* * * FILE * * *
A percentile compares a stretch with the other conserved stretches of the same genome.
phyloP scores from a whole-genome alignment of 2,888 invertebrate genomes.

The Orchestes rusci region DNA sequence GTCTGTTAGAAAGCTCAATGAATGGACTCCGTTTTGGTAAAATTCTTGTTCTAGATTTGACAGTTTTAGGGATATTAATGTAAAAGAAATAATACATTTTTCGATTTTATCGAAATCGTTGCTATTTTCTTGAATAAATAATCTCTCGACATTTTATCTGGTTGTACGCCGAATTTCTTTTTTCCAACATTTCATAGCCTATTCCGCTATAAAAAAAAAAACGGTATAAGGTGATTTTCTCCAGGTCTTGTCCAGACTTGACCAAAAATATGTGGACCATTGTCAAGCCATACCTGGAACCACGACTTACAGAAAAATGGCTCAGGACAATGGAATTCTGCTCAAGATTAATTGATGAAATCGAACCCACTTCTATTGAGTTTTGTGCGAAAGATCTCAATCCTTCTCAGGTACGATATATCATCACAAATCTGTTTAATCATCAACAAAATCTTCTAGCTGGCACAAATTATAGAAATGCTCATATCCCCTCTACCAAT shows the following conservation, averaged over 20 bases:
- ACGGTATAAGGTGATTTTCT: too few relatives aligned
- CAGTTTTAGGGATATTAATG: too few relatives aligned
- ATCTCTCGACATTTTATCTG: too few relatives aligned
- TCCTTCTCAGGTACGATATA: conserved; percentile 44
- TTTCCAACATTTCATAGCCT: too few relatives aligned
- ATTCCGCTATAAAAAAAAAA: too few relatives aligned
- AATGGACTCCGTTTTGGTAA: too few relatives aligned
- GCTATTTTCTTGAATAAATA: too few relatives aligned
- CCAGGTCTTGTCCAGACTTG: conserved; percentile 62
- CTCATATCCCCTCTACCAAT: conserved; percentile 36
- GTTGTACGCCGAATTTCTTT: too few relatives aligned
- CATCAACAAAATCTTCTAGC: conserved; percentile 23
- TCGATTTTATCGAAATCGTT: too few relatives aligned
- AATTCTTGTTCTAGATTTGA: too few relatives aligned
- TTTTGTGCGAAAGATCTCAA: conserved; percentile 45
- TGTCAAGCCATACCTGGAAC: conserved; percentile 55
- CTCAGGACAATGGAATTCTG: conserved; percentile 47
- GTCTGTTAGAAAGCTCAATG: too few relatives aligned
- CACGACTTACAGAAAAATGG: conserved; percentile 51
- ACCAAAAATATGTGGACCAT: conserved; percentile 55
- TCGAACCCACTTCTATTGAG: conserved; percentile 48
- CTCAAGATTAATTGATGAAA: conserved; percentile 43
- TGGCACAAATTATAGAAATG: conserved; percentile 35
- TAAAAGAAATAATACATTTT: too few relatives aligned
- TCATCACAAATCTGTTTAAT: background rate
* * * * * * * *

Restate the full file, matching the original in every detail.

A percentile compares a stretch with the other conserved stretches of the same genome.
phyloP scores from a whole-genome alignment of 2,888 invertebrate genomes.

The Orchestes rusci region DNA sequence GTCTGTTAGAAAGCTCAATGAATGGACTCCGTTTTGGTAAAATTCTTGTTCTAGATTTGACAGTTTTAGGGATATTAATGTAAAAGAAATAATACATTTTTCGATTTTATCGAAATCGTTGCTATTTTCTTGAATAAATAATCTCTCGACATTTTATCTGGTTGTACGCCGAATTTCTTTTTTCCAACATTTCATAGCCTATTCCGCTATAAAAAAAAAAACGGTATAAGGTGATTTTCTCCAGGTCTTGTCCAGACTTGACCAAAAATATGTGGACCATTGTCAAGCCATACCTGGAACCACGACTTACAGAAAAATGGCTCAGGACAATGGAATTCTGCTCAAGATTAATTGATGAAATCGAACCCACTTCTATTGAGTTTTGTGCGAAAGATCTCAATCCTTCTCAGGTACGATATATCATCACAAATCTGTTTAATCATCAACAAAATCTTCTAGCTGGCACAAATTATAGAAATGCTCATATCCCCTCTACCAAT shows the following conservation, averaged over 20 bases:
- ACGGTATAAGGTGATTTTCT: too few relatives aligned
- CAGTTTTAGGGATATTAATG: too few relatives aligned
- ATCTCTCGACATTTTATCTG: too few relatives aligned
- TCCTTCTCAGGTACGATATA: conserved; percentile 44
- TTTCCAACATTTCATAGCCT: too few relatives aligned
- ATTCCGCTATAAAAAAAAAA: too few relatives aligned
- AATGGACTCCGTTTTGGTAA: too few relatives aligned
- GCTATTTTCTTGAATAAATA: too few relatives aligned
- CCAGGTCTTGTCCAGACTTG: conserved; percentile 62
- CTCATATCCCCTCTACCAAT: conserved; percentile 36
- GTTGTACGCCGAATTTCTTT: too few relatives aligned
- CATCAACAAAATCTTCTAGC: conserved; percentile 23
- TCGATTTTATCGAAATCGTT: too few relatives aligned
- AATTCTTGTTCTAGATTTGA: too few relatives aligned
- TTTTGTGCGAAAGATCTCAA: conserved; percentile 45
- TGTCAAGCCATACCTGGAAC: conserved; percentile 55
- CTCAGGACAATGGAATTCTG: conserved; percentile 47
- GTCTGTTAGAAAGCTCAATG: too few relatives aligned
- CACGACTTACAGAAAAATGG: conserved; percentile 51
- ACCAAAAATATGTGGACCAT: conserved; percentile 55
- TCGAACCCACTTCTATTGAG: conserved; percentile 48
- CTCAAGATTAATTGATGAAA: conserved; percentile 43
- TGGCACAAATTATAGAAATG: conserved; percentile 35
- TAAAAGAAATAATACATTTT: too few relatives aligned
- TCATCACAAATCTGTTTAAT: background rate